The game of touch is thriving in the UAE but its rapid growth risks being curtailed by a lack of referees, according to two leading organisations behind the success of the sport in the region.
With the annual Zurich Corporate Touch 6s tournament set to boast a record 32 teams in 2018, and with grassroots take-up of the sport in schools reaching unprecedented levels, touch is one of the UAE’s fastest growing participation sports.
However, the number of new referees joining the game is not keeping pace with demand.
John Larkins, founder of METouch, the internationally recognised governing body for touch across the UAE, said: “Touch is still maturing across the region, with a lack of experience across all facets of the game – coaching, refereeing and playing.
“This means that those who do have the experience to referee are having to spread themselves too thinly, and it doesn’t help that people only seem to remember the referee when they make a mistake.
“More support and appreciation of refs is essential if we are to grow the existing small ‘pool’ in the UAE, which is vital for the future of touch in the Middle East.
“If we consider the huge numbers of youngsters playing touch now, we know there is a community of parents who could help and this is a target market for us.
“There also needs to be an increase in the number of senior players (under-15s and under-18s) refereeing junior games, as they do in netball.”
With the annual tournament taking place on this Friday, March 16, at Dubai Polo & Equestrian Club in Arabian Ranches, it is hoped this year’s event will highlight the crucial role that touch referees play and encourage more people to come forward for the sake of the sport’s future in the Emirates.
Nathan Stanley, a founding member of the Dubai-based Super 6s Touch league’s board, said: “Refereeing is often a thankless task due to a lack of respect for referees by both players and supporters, which can discourage many from taking up or continuing with the role.
“I firmly believe that clubs and teams could look to make refereeing courses mandatory for all players from early teens and upwards to ensure they understand the difficulties of the role and to enable them to gain a better appreciation of the rules.”
Although becoming a referee might seem daunting, the Super 6s League actively helps develop referees through its Federation of International Touch (FIT) certified referee qualifications.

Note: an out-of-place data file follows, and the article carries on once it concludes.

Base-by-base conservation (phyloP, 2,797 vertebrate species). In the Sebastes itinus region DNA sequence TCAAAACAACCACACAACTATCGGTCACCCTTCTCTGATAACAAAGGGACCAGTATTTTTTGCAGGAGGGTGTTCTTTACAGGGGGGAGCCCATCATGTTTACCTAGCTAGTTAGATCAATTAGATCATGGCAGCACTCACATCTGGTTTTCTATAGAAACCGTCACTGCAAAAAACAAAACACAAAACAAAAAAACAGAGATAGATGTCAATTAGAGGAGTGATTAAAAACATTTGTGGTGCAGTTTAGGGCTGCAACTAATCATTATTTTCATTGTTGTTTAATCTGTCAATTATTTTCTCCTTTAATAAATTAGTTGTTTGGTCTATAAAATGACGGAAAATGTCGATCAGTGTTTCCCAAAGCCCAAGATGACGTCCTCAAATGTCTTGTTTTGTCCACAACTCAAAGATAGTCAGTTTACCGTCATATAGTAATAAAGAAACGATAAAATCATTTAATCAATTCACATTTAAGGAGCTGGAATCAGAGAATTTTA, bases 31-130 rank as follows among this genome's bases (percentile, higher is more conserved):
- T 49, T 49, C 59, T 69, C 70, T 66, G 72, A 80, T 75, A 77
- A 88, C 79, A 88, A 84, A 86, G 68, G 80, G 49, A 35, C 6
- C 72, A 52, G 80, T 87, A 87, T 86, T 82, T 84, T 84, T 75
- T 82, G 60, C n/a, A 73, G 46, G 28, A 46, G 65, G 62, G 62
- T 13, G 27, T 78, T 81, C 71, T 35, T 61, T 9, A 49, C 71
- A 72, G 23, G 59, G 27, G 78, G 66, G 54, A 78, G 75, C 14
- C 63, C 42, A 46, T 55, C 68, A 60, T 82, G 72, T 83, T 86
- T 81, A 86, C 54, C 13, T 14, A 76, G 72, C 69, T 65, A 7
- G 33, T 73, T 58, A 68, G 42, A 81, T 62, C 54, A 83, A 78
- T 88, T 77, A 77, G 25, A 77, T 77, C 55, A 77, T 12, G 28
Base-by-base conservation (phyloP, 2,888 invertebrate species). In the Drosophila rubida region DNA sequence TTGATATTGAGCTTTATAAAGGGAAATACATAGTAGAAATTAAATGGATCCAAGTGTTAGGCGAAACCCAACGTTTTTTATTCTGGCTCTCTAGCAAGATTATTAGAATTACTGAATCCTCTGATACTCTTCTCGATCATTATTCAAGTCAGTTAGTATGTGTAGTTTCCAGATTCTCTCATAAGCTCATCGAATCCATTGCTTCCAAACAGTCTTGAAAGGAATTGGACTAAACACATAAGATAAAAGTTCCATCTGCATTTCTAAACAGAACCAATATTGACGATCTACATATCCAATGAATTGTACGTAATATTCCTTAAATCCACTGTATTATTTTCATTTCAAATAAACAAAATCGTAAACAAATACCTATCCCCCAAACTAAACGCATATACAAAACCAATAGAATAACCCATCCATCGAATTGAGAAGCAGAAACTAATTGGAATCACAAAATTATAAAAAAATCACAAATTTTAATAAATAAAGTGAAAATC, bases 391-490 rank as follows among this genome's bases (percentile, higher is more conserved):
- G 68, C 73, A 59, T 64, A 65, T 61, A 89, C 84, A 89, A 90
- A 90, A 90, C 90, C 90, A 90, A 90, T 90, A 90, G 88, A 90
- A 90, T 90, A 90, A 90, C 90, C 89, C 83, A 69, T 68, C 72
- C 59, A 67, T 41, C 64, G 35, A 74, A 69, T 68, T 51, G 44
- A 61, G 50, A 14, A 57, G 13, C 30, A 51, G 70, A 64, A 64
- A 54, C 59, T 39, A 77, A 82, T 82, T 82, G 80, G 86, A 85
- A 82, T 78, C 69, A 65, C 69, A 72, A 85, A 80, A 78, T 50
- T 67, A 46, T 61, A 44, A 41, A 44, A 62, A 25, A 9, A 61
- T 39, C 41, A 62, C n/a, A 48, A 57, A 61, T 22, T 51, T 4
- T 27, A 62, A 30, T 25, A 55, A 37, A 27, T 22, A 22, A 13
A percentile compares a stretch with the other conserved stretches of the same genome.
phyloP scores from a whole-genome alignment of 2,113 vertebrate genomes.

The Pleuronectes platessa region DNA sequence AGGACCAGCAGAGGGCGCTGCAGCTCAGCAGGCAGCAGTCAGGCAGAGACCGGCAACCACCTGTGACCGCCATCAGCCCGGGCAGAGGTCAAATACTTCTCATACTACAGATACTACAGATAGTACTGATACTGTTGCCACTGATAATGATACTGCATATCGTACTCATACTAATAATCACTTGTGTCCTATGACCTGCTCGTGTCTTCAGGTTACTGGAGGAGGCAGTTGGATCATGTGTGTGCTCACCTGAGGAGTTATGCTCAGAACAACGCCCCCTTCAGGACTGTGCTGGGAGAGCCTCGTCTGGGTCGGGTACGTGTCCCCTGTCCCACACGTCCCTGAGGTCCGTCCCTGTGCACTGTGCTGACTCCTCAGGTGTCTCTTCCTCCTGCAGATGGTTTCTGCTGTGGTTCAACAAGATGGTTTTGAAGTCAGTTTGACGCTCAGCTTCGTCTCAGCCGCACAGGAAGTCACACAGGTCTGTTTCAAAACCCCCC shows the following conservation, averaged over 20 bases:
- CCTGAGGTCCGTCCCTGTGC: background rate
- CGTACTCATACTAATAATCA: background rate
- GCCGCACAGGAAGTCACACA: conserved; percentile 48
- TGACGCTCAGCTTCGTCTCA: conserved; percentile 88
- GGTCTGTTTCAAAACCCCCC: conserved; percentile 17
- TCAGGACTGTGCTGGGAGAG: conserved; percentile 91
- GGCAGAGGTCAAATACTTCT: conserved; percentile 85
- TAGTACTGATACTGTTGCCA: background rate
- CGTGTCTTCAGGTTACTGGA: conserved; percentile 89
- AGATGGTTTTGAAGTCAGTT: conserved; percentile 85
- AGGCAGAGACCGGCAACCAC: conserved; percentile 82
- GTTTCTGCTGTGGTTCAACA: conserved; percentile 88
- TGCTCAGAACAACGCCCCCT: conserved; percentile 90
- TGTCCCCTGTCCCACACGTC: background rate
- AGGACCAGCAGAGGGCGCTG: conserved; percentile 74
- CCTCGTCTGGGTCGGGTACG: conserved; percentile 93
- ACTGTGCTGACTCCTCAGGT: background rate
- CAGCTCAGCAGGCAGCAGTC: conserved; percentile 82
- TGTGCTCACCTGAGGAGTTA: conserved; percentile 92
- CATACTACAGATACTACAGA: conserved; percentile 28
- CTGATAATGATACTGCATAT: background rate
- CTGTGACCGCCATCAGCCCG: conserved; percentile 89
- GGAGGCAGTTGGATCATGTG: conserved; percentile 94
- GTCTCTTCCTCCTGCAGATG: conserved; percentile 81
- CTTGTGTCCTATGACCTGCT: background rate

It also ensures that a minimum of two referees officiate in its matches, which enables referees to learn from and critique each other.
According to Stanley, there are some key personable attributes required to become a successful ref.
“A great referee will have a strong knowledge of the rules, which is why players who referee help themselves to develop into more balanced and knowledgeable touch players,” he added.
“They will have effective communication skills and should be firm but fair. Being able to anticipate play developing is key, as is the ability to make clear and rational decisions in line with the rules of touch while under pressure.
“Above all, a good ref will instill confidence in players that he or she has the ability to facilitate the match fairly.”
And Larkins is laying down the gauntlet: “Many people are completely unaware of the amazing opportunities there are as a touch ref to teach and mentor both nationally and internationally, just as in rugby, netball and football,” he said.
“So we’re calling on more players, parents, supporters and generally anyone with a real interest in the game to step forward and take up the challenge.”
For more information on the Zurich Corporate Touch 6s tournament this Friday, visit www.ZurichCorporateTouch6s.com.
To register a team for the youth tournament (free entry), email [email protected]
They did it and did it the hard way.
Despite coming into the final week of the campaign on top of the table, Dragons needed a mini miracle to wrestle the title away from defending champions Quins.